ANSONIA, Conn. (WTNH) — When News 8 visited the headquarters of Ansonia Rescue Medical Services (ARMS), three crews were out on calls. One of those was a COVID-19 call to a home where someone had tested positive for the coronavirus.
The crew had to rush the patient to Griffin Hospital. ARMS Assistant Chief Ryan Hunt allowed NEWS 8 to go with him to the hospital. He wanted to make sure his paramedic was okay.
“We’re on our way to help with the decon,” Assistant Chief Hunt said.
Decon is short for decontamination. After each possible COVID-19 call, the first responders go through a process to make sure they don’t possibly carry the virus with them back to headquarters or back home when work is over.
“To kill any potential virus or bacteria that may’ve gotten on their suit over the course of treating the patient,” Hunt said.
The first thing that happens is the first responder, in his Personal Protection suit, is not allowed to leave hospital grounds unless he is sprayed first — all over. The spray decontaminates the suit.
While that’s going on, another member of ARMS is fogging, or decontaminating the ambulance, with more spray. They disinfect the ambulance after each crew uses it.
Then the paramedic who responded to the call is cut out of his suit — from the back.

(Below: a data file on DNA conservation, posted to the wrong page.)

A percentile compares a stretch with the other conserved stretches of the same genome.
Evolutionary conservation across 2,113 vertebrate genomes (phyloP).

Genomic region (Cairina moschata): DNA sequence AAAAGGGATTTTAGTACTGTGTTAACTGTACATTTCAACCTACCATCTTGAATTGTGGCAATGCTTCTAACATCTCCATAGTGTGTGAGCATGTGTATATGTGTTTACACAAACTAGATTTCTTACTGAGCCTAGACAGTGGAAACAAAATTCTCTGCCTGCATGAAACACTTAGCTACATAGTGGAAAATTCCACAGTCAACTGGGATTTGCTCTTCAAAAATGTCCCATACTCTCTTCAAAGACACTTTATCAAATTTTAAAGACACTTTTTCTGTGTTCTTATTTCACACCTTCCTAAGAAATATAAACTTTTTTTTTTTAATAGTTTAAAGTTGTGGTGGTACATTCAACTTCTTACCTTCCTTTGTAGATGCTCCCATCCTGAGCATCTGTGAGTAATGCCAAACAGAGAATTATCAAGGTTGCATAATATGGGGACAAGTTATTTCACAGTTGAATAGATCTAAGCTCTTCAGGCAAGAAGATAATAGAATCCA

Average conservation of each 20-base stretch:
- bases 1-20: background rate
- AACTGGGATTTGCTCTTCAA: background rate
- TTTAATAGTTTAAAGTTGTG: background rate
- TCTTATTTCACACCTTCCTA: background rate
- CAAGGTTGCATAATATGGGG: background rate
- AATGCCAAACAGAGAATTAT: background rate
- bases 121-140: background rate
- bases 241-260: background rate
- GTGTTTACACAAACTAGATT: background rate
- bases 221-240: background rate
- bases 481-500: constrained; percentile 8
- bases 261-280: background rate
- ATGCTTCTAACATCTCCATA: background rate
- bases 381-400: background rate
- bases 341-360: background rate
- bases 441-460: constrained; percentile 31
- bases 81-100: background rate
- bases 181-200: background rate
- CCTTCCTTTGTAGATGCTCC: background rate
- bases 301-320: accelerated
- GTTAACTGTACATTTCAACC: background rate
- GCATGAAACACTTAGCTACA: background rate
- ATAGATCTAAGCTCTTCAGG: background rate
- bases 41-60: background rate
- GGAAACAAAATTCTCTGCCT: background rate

“We cut the suit from the back to make sure that it’s being peeled forward so we’re not unzipping it from the front and getting any potential contaminants on our uniforms,” Hunt said.
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Once the suit is peeled off, it’s rolled up into a ball and disposed of in a biohazard bag. Then, the paramedic’s hands are sanitized — instantly.
Back at headquarters, they have a special powder and a black light that can pick up any places where there still may be some germs on the paramedic. The paramedic also has to stand in a device that washes or disinfects the bottoms of their shoes for 20 seconds. This ensures that they aren’t literally walking the virus into their workplace.
They also immediately check their temperature.
This is the new norm for many first responders on the front lines. Assistant Chief Hunt said the threat of getting the virus while trying to help others definitely adds stress to their already stressful jobs. It’s one reason why so many steps are being taken to protect those who protect all of us.
“Every call we go on we’re treating it as a potential for this virus,” he said. “We’re trying to get through. We’re doing the best we can.”